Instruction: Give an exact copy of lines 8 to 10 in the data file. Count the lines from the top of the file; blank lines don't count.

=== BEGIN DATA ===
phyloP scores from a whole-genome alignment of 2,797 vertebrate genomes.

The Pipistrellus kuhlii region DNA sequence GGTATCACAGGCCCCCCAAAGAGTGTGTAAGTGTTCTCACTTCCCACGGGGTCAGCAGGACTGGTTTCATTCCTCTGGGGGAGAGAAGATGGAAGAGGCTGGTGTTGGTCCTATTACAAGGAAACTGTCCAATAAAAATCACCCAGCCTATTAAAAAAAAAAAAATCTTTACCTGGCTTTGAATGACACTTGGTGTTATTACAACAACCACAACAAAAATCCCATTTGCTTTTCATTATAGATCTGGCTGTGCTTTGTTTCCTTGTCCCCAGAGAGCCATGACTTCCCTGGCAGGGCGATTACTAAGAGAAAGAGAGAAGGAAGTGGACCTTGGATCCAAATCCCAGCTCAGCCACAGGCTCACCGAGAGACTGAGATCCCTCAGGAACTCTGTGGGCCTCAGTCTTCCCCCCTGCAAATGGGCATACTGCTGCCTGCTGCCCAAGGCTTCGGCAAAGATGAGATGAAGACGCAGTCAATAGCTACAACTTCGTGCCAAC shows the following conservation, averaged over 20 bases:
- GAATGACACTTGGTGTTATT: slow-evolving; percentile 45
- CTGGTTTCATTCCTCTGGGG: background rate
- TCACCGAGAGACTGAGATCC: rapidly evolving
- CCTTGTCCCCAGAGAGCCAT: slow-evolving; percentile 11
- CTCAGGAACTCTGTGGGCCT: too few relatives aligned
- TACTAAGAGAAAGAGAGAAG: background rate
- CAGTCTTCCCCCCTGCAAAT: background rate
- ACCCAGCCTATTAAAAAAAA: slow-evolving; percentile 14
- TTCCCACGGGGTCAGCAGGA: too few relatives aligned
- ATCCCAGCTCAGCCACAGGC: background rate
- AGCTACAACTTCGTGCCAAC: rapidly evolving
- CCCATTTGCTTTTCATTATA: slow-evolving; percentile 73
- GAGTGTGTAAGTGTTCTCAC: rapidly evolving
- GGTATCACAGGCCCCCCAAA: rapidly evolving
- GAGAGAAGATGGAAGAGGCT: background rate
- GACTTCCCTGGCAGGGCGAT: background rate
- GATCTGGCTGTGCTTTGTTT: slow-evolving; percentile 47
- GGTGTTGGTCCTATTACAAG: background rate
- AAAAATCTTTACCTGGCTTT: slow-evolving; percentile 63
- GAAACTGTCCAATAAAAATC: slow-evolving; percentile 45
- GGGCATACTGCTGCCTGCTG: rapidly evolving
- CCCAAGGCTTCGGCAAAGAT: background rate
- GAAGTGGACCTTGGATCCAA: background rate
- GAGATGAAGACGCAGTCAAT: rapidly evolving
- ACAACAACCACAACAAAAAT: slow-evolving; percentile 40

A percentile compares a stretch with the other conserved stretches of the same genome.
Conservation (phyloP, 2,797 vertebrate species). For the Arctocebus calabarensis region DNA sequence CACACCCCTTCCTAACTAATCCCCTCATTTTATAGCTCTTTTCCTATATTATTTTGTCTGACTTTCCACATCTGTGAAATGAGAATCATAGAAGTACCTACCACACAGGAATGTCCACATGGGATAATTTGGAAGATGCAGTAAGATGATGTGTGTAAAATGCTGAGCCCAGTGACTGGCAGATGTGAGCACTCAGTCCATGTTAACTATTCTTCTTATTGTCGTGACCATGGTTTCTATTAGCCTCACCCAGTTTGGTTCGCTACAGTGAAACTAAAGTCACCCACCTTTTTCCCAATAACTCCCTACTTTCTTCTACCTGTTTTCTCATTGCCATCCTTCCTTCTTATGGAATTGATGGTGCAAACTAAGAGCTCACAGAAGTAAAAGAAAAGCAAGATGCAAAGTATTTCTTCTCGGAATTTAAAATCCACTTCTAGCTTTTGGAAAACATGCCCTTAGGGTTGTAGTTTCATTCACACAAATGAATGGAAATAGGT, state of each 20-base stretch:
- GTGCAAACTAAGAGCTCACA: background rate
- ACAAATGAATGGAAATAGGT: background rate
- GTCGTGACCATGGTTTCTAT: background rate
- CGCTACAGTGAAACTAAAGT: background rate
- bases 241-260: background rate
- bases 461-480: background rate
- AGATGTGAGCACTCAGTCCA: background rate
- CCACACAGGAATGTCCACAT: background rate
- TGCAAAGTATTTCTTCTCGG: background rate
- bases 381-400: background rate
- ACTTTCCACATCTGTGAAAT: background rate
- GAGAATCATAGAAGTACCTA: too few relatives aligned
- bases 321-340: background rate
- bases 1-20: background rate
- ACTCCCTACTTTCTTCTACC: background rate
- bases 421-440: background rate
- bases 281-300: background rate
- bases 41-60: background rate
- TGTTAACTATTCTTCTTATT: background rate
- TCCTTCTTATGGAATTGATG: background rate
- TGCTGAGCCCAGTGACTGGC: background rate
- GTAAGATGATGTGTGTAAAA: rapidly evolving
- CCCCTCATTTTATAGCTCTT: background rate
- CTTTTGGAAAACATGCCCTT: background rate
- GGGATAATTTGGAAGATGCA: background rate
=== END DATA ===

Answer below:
- TACTAAGAGAAAGAGAGAAG: background rate
- CAGTCTTCCCCCCTGCAAAT: background rate
- ACCCAGCCTATTAAAAAAAA: slow-evolving; percentile 14